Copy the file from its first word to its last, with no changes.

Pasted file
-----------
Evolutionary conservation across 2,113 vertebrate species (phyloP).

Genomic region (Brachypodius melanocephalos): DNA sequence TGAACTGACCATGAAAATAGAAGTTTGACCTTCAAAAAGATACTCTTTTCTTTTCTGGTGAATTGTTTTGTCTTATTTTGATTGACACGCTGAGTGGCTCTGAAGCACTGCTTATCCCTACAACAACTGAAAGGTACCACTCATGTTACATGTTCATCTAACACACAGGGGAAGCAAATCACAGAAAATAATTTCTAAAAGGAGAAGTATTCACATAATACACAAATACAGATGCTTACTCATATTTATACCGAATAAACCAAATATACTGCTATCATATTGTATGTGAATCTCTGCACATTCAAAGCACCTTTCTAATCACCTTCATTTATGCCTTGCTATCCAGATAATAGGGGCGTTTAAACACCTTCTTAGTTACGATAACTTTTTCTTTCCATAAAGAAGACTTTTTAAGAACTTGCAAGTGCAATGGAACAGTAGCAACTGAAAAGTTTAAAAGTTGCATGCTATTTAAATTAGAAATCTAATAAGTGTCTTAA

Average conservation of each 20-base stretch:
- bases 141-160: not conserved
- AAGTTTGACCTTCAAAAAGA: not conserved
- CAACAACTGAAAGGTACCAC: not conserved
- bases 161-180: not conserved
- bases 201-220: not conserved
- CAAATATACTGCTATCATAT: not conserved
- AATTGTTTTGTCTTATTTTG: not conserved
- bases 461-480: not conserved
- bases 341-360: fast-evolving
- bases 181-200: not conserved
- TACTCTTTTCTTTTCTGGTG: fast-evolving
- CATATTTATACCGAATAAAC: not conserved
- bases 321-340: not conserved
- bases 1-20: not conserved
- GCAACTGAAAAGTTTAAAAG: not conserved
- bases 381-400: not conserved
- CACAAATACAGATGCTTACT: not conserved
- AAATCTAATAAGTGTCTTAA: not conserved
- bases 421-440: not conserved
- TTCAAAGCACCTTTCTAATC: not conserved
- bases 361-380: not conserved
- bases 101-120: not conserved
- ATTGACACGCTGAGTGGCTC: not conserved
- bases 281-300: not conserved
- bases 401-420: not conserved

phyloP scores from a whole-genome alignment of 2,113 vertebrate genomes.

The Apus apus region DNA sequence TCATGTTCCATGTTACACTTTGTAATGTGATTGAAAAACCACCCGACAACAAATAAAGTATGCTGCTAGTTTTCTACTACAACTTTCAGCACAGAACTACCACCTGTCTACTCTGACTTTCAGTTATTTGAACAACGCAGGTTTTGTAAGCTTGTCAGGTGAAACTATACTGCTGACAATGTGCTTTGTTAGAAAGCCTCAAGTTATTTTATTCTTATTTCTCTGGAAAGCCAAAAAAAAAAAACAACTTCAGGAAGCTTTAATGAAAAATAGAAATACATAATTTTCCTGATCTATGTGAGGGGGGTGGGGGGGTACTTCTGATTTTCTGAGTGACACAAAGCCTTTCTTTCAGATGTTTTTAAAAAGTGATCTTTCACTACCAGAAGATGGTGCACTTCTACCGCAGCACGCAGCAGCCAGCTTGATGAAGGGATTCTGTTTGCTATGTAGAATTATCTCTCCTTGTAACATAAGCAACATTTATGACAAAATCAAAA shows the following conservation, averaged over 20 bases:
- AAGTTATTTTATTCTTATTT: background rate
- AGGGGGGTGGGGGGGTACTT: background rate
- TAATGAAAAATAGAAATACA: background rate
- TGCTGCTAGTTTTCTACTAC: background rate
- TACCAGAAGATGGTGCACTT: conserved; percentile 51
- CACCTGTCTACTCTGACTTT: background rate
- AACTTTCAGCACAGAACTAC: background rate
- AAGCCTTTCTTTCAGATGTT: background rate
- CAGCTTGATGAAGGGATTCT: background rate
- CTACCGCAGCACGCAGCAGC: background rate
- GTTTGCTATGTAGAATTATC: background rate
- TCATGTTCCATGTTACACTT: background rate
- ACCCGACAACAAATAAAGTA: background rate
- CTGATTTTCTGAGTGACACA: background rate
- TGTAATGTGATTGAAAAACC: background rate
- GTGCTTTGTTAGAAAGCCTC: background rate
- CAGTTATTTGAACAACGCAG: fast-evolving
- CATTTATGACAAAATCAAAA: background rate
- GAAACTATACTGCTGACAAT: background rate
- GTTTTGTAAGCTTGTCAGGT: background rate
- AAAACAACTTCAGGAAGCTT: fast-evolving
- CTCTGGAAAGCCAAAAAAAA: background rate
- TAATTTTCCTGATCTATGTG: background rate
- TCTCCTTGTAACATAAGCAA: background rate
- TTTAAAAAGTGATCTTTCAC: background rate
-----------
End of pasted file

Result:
Evolutionary conservation across 2,113 vertebrate species (phyloP).

Genomic region (Brachypodius melanocephalos): DNA sequence TGAACTGACCATGAAAATAGAAGTTTGACCTTCAAAAAGATACTCTTTTCTTTTCTGGTGAATTGTTTTGTCTTATTTTGATTGACACGCTGAGTGGCTCTGAAGCACTGCTTATCCCTACAACAACTGAAAGGTACCACTCATGTTACATGTTCATCTAACACACAGGGGAAGCAAATCACAGAAAATAATTTCTAAAAGGAGAAGTATTCACATAATACACAAATACAGATGCTTACTCATATTTATACCGAATAAACCAAATATACTGCTATCATATTGTATGTGAATCTCTGCACATTCAAAGCACCTTTCTAATCACCTTCATTTATGCCTTGCTATCCAGATAATAGGGGCGTTTAAACACCTTCTTAGTTACGATAACTTTTTCTTTCCATAAAGAAGACTTTTTAAGAACTTGCAAGTGCAATGGAACAGTAGCAACTGAAAAGTTTAAAAGTTGCATGCTATTTAAATTAGAAATCTAATAAGTGTCTTAA

Average conservation of each 20-base stretch:
- bases 141-160: not conserved
- AAGTTTGACCTTCAAAAAGA: not conserved
- CAACAACTGAAAGGTACCAC: not conserved
- bases 161-180: not conserved
- bases 201-220: not conserved
- CAAATATACTGCTATCATAT: not conserved
- AATTGTTTTGTCTTATTTTG: not conserved
- bases 461-480: not conserved
- bases 341-360: fast-evolving
- bases 181-200: not conserved
- TACTCTTTTCTTTTCTGGTG: fast-evolving
- CATATTTATACCGAATAAAC: not conserved
- bases 321-340: not conserved
- bases 1-20: not conserved
- GCAACTGAAAAGTTTAAAAG: not conserved
- bases 381-400: not conserved
- CACAAATACAGATGCTTACT: not conserved
- AAATCTAATAAGTGTCTTAA: not conserved
- bases 421-440: not conserved
- TTCAAAGCACCTTTCTAATC: not conserved
- bases 361-380: not conserved
- bases 101-120: not conserved
- ATTGACACGCTGAGTGGCTC: not conserved
- bases 281-300: not conserved
- bases 401-420: not conserved

phyloP scores from a whole-genome alignment of 2,113 vertebrate genomes.

The Apus apus region DNA sequence TCATGTTCCATGTTACACTTTGTAATGTGATTGAAAAACCACCCGACAACAAATAAAGTATGCTGCTAGTTTTCTACTACAACTTTCAGCACAGAACTACCACCTGTCTACTCTGACTTTCAGTTATTTGAACAACGCAGGTTTTGTAAGCTTGTCAGGTGAAACTATACTGCTGACAATGTGCTTTGTTAGAAAGCCTCAAGTTATTTTATTCTTATTTCTCTGGAAAGCCAAAAAAAAAAAACAACTTCAGGAAGCTTTAATGAAAAATAGAAATACATAATTTTCCTGATCTATGTGAGGGGGGTGGGGGGGTACTTCTGATTTTCTGAGTGACACAAAGCCTTTCTTTCAGATGTTTTTAAAAAGTGATCTTTCACTACCAGAAGATGGTGCACTTCTACCGCAGCACGCAGCAGCCAGCTTGATGAAGGGATTCTGTTTGCTATGTAGAATTATCTCTCCTTGTAACATAAGCAACATTTATGACAAAATCAAAA shows the following conservation, averaged over 20 bases:
- AAGTTATTTTATTCTTATTT: background rate
- AGGGGGGTGGGGGGGTACTT: background rate
- TAATGAAAAATAGAAATACA: background rate
- TGCTGCTAGTTTTCTACTAC: background rate
- TACCAGAAGATGGTGCACTT: conserved; percentile 51
- CACCTGTCTACTCTGACTTT: background rate
- AACTTTCAGCACAGAACTAC: background rate
- AAGCCTTTCTTTCAGATGTT: background rate
- CAGCTTGATGAAGGGATTCT: background rate
- CTACCGCAGCACGCAGCAGC: background rate
- GTTTGCTATGTAGAATTATC: background rate
- TCATGTTCCATGTTACACTT: background rate
- ACCCGACAACAAATAAAGTA: background rate
- CTGATTTTCTGAGTGACACA: background rate
- TGTAATGTGATTGAAAAACC: background rate
- GTGCTTTGTTAGAAAGCCTC: background rate
- CAGTTATTTGAACAACGCAG: fast-evolving
- CATTTATGACAAAATCAAAA: background rate
- GAAACTATACTGCTGACAAT: background rate
- GTTTTGTAAGCTTGTCAGGT: background rate
- AAAACAACTTCAGGAAGCTT: fast-evolving
- CTCTGGAAAGCCAAAAAAAA: background rate
- TAATTTTCCTGATCTATGTG: background rate
- TCTCCTTGTAACATAAGCAA: background rate
- TTTAAAAAGTGATCTTTCAC: background rate